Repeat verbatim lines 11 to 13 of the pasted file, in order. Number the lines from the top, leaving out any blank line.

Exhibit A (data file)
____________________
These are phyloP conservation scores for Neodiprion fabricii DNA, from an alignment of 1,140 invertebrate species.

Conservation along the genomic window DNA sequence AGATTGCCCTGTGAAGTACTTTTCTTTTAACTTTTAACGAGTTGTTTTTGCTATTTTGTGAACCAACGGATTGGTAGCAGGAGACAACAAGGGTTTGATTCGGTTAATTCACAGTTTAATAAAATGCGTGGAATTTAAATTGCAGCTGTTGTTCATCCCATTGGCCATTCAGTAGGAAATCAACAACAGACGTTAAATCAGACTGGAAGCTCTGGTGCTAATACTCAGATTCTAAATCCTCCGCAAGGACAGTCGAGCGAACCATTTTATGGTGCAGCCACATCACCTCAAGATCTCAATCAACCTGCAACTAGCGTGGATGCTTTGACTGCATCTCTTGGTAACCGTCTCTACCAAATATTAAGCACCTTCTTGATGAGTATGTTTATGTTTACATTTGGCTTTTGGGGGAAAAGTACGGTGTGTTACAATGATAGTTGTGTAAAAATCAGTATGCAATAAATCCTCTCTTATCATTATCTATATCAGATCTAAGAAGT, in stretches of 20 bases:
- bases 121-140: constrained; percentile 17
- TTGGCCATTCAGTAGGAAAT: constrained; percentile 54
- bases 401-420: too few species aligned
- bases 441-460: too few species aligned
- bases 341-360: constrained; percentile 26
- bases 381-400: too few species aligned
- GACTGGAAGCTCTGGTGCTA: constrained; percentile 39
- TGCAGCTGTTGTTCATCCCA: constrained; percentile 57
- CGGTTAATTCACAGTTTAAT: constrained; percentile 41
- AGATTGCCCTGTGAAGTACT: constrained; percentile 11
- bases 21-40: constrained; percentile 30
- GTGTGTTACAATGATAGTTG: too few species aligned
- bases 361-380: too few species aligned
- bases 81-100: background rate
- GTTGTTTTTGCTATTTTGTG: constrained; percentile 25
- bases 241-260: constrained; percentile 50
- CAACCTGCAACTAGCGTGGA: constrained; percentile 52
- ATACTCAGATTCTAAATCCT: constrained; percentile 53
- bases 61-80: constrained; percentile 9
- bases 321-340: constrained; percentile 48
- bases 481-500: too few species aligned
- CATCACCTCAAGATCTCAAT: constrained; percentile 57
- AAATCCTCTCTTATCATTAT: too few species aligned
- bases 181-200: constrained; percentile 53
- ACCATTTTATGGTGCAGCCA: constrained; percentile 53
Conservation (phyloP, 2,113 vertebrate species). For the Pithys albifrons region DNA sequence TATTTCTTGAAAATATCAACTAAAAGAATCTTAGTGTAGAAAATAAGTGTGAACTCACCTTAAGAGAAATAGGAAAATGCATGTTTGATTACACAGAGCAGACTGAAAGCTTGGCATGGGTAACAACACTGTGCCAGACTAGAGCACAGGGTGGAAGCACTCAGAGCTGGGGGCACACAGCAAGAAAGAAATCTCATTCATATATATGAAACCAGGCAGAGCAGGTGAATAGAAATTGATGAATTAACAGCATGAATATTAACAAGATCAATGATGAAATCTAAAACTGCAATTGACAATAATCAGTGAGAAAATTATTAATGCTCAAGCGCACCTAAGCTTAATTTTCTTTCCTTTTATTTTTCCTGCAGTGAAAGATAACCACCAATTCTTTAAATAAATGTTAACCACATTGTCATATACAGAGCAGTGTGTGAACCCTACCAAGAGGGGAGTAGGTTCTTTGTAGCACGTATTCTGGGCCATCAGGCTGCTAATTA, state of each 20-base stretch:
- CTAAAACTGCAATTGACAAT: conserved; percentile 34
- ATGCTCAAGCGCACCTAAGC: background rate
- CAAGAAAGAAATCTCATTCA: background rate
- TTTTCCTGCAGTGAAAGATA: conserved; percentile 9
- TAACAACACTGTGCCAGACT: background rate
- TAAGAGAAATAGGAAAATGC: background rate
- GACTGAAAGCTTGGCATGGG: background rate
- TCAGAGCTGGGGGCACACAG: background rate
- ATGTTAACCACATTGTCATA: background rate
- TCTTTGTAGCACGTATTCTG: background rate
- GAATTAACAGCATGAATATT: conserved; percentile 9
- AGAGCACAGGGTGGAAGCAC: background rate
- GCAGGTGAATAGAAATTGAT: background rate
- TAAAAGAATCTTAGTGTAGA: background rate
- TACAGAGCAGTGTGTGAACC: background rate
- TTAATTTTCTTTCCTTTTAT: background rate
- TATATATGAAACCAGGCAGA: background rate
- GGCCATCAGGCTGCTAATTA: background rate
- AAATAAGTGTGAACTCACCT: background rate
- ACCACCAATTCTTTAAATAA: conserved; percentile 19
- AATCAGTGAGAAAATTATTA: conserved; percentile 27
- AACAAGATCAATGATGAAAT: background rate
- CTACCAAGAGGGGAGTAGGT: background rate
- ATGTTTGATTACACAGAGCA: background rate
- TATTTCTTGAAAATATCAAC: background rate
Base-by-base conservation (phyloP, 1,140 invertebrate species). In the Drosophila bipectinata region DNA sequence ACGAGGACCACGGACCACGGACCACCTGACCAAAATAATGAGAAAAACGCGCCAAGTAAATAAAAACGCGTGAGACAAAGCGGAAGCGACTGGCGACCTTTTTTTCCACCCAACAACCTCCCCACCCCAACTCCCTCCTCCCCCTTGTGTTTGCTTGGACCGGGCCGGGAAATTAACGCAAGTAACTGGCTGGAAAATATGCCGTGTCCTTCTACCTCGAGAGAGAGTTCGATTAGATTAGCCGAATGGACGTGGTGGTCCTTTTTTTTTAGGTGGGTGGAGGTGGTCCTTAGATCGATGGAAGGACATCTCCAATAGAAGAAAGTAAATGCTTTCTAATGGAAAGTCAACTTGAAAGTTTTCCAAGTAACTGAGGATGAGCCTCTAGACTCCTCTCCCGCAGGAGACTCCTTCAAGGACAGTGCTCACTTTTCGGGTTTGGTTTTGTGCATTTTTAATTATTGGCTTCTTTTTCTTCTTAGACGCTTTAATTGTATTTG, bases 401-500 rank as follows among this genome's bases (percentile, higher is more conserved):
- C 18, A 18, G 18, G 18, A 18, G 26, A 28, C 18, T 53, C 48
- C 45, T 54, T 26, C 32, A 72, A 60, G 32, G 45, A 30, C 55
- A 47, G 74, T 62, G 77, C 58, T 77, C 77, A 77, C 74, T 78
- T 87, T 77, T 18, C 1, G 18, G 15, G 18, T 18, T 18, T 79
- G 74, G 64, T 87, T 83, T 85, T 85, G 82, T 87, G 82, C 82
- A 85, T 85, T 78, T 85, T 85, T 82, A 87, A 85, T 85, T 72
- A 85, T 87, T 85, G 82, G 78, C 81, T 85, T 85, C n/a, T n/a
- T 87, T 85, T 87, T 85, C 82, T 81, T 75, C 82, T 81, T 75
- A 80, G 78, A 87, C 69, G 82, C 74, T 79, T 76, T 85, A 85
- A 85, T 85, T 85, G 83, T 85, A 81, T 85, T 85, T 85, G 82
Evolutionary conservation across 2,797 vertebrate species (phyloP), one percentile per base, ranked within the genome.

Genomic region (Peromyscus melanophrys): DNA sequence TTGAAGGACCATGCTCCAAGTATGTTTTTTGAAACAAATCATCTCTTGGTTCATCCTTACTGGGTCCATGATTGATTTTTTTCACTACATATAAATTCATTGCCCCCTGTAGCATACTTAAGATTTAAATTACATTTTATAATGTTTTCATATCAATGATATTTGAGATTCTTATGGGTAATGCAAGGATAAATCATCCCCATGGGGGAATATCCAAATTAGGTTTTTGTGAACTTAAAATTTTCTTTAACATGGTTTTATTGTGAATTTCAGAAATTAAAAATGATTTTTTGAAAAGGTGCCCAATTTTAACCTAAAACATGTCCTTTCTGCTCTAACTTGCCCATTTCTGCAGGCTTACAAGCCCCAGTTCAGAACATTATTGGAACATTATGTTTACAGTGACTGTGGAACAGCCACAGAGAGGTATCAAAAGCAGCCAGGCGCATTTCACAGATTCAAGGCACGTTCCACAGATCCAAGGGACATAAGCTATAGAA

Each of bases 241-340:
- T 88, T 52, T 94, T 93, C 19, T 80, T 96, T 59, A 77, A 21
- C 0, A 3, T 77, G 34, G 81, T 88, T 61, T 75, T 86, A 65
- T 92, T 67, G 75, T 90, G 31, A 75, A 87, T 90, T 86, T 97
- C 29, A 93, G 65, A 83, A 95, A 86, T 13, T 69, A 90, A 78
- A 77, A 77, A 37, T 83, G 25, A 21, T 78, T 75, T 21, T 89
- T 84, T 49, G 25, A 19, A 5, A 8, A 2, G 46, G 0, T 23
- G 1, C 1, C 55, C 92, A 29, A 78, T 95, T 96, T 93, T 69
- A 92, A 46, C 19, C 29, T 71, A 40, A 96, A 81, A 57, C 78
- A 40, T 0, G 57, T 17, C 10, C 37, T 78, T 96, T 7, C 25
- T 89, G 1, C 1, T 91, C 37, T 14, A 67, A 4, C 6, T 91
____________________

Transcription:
- CGGTTAATTCACAGTTTAAT: constrained; percentile 41
- AGATTGCCCTGTGAAGTACT: constrained; percentile 11
- bases 21-40: constrained; percentile 30